Nam Nguyen, 17 and ready for another breakthrough, has never been so well dressed.
He showed up at Thornhill Summer Skate in August with new costumes barely out of the box. The shirt for his new free program to the very serious Passacaglia and Fugue in C minor by Johann Sebastian Bach shimmered with a soft glow. In fact, his togs were complex and simple at the same time: a soft white shirt with a run of snowy embroidery on the hip and the shoulder, balanced and classy. It rippled wondrously in the breeze he created as he sped around the ice. And it danced in the light, lit by subtle, glittery stones.
It’s made of silk chiffon, with lycra in it, for stretch, imported from Japan. Very expensive and unique.
Nguyen has a new sponsor: Canadian couture dress designer Thien Le, who is now taking the skater by the hand. They have heritage in common. Nguyen is the son of boat people from Vietnam. Le was born in Vietnam, and left with his family when he was eight years old. They went first to the Philippines where Le studied French. His mother was fluent in French. His father spoke Russian.
Le had never heard of Nguyen until the Vietnamese community in Canada embraced them and connected them. Over the summer, Nguyen had been doing the Vietnamese talk show circuit in Toronto and Montreal, even in parts of the United States, when a producer of a show suggested he meet Le. The producer told Le that Nguyen’s parents needed some help.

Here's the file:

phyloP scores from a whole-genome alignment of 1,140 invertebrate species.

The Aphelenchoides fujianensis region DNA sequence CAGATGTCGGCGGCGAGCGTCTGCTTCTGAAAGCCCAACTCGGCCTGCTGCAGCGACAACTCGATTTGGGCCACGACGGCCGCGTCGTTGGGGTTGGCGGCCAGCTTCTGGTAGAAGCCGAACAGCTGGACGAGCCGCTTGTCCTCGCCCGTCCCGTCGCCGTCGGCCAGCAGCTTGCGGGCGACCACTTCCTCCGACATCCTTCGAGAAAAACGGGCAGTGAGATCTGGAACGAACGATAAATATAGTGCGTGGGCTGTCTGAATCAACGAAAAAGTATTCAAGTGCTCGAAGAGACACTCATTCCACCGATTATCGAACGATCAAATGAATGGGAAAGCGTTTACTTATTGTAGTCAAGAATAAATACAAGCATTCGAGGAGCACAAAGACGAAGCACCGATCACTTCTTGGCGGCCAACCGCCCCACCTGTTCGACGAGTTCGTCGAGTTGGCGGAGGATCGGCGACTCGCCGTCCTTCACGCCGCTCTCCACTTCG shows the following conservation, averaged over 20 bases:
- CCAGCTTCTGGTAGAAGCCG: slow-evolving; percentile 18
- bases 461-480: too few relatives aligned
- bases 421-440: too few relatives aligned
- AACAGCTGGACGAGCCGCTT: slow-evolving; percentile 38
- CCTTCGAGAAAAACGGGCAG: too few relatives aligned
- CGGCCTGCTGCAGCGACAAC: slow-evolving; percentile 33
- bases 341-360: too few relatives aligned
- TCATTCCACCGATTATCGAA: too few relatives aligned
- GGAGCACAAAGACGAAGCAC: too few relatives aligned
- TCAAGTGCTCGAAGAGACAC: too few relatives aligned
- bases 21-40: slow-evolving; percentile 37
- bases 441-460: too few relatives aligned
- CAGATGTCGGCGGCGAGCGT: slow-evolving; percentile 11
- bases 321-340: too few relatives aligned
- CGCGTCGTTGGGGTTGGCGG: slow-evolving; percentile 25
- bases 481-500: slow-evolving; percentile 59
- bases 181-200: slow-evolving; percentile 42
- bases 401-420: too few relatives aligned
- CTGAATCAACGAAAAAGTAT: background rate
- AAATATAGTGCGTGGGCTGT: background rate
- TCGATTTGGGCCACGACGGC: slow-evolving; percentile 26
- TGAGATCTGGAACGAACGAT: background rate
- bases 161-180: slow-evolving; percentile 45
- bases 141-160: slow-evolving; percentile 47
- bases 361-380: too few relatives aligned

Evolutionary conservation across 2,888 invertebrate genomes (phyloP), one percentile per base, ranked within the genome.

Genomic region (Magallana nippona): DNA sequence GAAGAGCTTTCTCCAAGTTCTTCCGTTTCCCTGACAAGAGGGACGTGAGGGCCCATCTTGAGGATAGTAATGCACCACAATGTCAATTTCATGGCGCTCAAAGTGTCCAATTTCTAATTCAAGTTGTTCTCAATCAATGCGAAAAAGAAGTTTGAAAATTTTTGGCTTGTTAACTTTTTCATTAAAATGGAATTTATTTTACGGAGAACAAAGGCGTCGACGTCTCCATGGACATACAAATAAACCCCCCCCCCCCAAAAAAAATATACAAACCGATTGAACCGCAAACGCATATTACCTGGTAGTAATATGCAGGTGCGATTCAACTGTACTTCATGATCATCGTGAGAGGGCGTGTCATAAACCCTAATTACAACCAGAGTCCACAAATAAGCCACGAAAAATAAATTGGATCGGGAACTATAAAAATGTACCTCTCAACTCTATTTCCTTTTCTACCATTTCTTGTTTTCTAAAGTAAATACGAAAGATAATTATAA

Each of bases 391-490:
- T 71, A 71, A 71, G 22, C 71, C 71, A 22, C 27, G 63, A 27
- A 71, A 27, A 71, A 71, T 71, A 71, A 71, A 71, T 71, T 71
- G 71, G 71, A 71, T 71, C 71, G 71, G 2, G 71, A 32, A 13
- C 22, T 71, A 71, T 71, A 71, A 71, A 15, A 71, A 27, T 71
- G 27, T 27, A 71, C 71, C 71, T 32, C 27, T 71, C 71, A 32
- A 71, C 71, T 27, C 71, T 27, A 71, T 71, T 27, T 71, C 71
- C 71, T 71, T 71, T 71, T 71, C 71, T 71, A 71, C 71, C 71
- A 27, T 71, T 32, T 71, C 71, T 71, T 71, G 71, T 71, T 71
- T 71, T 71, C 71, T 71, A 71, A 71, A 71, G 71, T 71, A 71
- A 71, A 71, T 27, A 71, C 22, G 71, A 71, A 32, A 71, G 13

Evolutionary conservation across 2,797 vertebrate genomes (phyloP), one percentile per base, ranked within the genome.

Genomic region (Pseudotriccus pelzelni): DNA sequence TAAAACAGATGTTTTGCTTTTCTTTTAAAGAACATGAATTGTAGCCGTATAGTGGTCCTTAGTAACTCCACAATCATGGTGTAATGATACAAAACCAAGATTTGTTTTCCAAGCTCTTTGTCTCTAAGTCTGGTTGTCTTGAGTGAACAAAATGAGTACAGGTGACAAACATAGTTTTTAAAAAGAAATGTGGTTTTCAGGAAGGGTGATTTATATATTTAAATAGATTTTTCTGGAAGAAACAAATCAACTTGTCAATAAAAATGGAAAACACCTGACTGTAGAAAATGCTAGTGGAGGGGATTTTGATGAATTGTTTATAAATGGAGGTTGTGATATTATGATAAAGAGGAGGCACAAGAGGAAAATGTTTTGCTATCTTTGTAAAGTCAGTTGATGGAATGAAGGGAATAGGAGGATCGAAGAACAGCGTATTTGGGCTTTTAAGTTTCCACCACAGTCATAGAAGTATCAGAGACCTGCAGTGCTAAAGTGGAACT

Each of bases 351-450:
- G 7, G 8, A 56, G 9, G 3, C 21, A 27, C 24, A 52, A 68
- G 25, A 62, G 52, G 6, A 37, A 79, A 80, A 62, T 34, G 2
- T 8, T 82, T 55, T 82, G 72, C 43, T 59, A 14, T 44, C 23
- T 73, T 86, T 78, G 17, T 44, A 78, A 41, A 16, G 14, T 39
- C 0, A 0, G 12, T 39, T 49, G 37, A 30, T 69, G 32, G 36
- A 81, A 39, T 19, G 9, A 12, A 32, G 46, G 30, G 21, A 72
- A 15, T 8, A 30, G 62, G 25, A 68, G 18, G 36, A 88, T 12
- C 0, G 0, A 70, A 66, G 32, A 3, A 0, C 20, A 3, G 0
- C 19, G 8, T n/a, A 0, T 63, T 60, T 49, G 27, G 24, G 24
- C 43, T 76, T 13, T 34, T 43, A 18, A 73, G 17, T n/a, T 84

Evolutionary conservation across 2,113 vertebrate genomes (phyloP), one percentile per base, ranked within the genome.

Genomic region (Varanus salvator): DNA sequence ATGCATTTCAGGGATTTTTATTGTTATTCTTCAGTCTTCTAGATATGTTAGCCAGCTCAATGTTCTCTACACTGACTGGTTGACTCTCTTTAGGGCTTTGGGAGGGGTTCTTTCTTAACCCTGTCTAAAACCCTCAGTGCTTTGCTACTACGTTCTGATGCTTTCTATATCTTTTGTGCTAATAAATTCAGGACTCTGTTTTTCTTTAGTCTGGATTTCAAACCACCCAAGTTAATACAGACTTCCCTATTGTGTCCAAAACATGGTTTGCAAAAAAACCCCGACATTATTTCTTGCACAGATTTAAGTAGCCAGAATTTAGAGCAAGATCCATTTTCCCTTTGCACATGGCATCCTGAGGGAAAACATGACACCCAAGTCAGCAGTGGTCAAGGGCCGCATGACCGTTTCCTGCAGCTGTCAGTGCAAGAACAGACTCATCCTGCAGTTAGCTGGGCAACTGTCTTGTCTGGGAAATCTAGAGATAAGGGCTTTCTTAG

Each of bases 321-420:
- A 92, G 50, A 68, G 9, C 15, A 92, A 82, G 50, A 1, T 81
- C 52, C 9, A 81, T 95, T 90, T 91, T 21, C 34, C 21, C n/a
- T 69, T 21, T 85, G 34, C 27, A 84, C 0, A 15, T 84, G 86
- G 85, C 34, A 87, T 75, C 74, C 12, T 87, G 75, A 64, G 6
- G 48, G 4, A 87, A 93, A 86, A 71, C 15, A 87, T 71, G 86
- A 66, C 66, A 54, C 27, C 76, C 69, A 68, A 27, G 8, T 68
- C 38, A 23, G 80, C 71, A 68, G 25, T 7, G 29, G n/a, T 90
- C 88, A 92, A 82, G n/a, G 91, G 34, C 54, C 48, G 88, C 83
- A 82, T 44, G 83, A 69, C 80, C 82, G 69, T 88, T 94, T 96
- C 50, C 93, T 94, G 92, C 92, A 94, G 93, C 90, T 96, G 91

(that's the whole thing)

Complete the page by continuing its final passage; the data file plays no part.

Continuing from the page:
Le? Perhaps he’s not a household name in Canada. Perhaps he should be. Even before he graduated from the International Academy of Design in Toronto, he landed a gig with the Canadian Opera Company. In 1999, he launched his own label. Now he has several lines, but he is known best for his one-of-a-kind couture evening gowns, always Audrey Hepburn-like glamorous and elegant, made from the finest silks from Europe and Asia (selected himself), finely tailored, some of them made of enough silk to cover a football field. Le likes to say he designs dresses that are worth more than he can afford to wear.